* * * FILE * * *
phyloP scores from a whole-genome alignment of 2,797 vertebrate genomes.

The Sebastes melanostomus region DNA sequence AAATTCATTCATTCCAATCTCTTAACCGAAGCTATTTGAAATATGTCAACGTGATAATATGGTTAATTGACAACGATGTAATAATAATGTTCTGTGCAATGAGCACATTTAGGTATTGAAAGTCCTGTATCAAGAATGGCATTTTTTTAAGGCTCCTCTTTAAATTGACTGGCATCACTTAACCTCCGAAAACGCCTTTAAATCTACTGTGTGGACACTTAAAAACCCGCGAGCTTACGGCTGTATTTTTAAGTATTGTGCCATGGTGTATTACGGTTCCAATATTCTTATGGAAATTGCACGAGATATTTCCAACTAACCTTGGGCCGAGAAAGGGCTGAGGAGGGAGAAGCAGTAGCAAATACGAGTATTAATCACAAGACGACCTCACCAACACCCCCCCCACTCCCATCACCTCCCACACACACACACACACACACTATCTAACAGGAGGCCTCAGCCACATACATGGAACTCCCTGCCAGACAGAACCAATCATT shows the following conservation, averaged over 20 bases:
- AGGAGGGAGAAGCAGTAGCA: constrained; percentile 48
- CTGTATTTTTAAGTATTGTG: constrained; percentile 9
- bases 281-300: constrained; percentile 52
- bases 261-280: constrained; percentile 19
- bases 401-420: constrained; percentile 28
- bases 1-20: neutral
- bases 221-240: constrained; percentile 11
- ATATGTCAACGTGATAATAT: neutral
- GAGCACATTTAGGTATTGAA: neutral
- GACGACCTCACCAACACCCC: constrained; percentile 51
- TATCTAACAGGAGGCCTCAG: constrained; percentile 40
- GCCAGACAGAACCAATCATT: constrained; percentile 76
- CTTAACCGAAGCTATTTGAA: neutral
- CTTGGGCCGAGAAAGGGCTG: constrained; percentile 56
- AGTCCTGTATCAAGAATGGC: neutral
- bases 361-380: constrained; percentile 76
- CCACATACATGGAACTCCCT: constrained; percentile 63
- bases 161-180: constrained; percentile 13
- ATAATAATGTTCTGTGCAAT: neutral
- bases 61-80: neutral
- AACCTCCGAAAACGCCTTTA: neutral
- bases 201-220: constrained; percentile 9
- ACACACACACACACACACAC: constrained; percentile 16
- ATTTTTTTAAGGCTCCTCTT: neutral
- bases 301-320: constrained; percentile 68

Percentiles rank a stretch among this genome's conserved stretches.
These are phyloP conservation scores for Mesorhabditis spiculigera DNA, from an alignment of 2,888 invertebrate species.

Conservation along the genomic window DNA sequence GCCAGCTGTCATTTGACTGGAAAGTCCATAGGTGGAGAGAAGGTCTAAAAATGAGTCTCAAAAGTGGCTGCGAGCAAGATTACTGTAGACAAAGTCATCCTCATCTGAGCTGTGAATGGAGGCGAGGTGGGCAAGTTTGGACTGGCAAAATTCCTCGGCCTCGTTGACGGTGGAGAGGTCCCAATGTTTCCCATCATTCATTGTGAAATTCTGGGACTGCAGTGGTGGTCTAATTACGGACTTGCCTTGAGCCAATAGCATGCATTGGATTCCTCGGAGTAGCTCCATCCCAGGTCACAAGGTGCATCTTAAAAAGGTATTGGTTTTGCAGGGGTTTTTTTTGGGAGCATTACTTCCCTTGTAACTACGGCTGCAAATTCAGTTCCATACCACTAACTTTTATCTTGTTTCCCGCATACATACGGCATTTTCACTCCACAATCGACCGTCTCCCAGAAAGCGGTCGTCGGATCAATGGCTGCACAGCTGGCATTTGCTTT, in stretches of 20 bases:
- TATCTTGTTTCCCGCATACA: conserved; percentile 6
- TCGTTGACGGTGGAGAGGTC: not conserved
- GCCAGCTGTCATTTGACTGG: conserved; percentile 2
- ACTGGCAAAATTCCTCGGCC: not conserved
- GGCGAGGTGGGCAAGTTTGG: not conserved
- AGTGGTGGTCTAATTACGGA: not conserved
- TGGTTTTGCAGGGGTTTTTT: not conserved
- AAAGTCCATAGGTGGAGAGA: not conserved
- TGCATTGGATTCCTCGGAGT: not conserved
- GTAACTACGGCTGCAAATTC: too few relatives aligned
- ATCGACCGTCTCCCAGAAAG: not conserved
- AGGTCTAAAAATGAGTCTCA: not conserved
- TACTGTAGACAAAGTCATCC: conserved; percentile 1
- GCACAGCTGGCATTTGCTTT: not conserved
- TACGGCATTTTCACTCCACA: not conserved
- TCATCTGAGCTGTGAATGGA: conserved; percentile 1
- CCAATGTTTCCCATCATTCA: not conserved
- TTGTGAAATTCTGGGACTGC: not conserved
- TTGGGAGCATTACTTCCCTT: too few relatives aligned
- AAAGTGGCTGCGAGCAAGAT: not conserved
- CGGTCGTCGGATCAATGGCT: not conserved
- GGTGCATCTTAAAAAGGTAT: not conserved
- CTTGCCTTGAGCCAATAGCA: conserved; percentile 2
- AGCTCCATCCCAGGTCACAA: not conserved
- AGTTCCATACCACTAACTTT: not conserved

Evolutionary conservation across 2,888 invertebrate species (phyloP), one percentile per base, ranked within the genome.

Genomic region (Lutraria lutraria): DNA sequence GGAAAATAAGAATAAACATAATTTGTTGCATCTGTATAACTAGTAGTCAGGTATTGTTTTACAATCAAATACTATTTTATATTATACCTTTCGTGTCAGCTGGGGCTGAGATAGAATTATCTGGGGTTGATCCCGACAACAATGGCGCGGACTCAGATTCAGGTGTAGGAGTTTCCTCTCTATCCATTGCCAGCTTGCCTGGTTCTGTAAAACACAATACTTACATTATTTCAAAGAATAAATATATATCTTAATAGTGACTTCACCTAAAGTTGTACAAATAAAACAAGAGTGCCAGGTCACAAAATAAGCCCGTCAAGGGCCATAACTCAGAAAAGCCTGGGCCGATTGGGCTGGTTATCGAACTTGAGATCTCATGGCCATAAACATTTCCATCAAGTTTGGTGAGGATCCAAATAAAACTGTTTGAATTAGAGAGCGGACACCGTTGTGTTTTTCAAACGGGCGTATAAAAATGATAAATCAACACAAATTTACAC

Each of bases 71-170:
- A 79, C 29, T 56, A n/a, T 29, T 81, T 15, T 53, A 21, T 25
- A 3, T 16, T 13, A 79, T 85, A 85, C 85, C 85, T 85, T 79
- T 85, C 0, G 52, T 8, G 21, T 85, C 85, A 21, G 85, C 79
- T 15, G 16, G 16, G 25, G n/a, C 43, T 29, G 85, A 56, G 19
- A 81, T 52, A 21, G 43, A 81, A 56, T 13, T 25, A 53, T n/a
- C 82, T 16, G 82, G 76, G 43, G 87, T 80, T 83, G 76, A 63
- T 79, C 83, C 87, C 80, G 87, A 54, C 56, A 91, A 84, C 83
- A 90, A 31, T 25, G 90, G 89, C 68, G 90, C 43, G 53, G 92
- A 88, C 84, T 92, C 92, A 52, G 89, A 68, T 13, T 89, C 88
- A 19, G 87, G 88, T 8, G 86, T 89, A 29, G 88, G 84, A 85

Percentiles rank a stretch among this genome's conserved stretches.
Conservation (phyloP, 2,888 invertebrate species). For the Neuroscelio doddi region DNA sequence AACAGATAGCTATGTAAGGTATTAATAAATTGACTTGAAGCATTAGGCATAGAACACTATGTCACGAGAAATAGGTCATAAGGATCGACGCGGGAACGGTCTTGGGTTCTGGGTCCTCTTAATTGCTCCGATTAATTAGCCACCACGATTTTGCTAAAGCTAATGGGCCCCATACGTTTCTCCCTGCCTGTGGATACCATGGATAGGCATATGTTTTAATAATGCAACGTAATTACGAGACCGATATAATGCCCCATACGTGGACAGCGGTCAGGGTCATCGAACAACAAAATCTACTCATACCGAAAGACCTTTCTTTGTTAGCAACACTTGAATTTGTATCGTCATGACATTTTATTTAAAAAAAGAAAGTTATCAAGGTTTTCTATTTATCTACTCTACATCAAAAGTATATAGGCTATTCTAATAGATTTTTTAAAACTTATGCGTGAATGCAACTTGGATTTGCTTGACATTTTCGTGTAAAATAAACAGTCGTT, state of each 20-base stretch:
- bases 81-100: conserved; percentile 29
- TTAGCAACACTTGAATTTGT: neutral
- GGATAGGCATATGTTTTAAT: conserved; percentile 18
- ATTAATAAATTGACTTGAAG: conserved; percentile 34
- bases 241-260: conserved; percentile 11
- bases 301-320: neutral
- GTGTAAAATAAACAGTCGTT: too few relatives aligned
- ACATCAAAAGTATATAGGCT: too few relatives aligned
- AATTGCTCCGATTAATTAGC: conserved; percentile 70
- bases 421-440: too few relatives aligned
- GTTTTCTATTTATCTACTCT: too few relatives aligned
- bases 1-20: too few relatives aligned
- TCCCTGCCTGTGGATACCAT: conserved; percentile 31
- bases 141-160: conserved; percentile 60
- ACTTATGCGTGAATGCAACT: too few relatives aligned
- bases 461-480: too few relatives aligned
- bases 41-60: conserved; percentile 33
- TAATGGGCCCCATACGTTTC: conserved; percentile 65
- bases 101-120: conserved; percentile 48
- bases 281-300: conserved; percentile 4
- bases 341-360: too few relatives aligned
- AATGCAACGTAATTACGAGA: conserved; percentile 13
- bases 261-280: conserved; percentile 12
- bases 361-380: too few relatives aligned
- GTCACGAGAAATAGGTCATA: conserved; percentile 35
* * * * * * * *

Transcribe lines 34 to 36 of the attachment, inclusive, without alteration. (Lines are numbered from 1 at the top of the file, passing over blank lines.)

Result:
- ACTGGCAAAATTCCTCGGCC: not conserved
- GGCGAGGTGGGCAAGTTTGG: not conserved
- AGTGGTGGTCTAATTACGGA: not conserved